Many mammals, insects, fowl, and reptiles have been documented eating or abandoning some of their young, but the reason for this cannibalistic behavior has puzzled the scientific community until now.
Researchers from the University of Tennessee and the University of Oxford used a mathematical model to help provide context to filial cannibalism and offspring abandonment and found that overall, animal parents who engage in these behaviors do so to benefit their other offspring.
The researchers detailed their findings in a new study published in the journal Frontiers in Ecology and Evolution.
Quality control, disease risk, short supply of resources and overcrowding are all potential threats to newly born offspring, and for animals that birth large litters or clutches, these threats are intensified.
“For example, in the beaugregory damselfish, fathers were more likely to eat eggs under low oxygen conditions,” said Hope Klug, a senior author of the study. “Such cases have led to the hypothesis that eating or abandoning offspring may be an adaptation to improve overall survival of offspring by reducing their density.”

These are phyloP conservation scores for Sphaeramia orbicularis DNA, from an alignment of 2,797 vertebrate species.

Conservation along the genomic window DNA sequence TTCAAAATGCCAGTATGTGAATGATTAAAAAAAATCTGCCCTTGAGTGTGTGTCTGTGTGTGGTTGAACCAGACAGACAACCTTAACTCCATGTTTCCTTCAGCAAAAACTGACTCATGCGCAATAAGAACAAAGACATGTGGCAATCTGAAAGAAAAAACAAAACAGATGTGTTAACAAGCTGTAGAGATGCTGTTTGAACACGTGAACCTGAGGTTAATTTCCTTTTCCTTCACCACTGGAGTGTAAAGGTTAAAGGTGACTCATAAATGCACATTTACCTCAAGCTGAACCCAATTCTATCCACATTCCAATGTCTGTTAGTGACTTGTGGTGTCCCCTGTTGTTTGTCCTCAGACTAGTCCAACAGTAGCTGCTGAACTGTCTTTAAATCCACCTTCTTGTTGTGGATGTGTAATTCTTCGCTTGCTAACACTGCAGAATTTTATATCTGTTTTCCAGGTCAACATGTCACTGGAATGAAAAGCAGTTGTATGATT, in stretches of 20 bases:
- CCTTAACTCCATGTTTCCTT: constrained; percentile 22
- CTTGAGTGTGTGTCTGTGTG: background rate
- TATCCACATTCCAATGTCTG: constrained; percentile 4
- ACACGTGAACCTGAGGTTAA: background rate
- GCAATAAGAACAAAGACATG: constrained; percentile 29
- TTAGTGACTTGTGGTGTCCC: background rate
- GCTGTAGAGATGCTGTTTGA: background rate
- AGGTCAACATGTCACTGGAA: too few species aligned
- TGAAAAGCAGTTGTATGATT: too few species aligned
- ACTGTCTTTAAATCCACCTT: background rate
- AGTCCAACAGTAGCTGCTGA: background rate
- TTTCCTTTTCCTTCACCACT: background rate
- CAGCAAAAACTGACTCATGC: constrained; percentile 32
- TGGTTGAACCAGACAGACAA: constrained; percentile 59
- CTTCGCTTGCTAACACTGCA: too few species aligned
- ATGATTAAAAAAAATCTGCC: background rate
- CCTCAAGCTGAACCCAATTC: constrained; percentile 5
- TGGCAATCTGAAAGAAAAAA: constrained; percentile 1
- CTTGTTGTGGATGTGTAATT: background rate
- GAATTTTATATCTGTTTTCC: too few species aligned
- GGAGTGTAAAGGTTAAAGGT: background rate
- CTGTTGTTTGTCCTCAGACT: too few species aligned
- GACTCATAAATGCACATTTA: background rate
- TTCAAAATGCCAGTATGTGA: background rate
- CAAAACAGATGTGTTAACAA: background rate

In this context, filial cannibalism or abandonment may be an extreme form of parental care.
To explore this idea further, the researchers turned to mathematical modeling to better understand the benefits of eating offspring. The researchers focused on egg-laying animals like reptiles and chickens.
“The model introduced an imaginary individual with a mutation for filial cannibalism or offspring abandonment, into a population of generic egg-laying animals,” said Dr. Mackenzie Davenport, a lead author of the study.
The gene for cannibalism spread through the population if filial cannibalism benefitted the parents and provided extra calories.
The researchers also found that egg-laying density increased offspring mortality which helps confirm the idea that filial cannibalism or abandonment is a choice that ensures more offspring survive in the long run.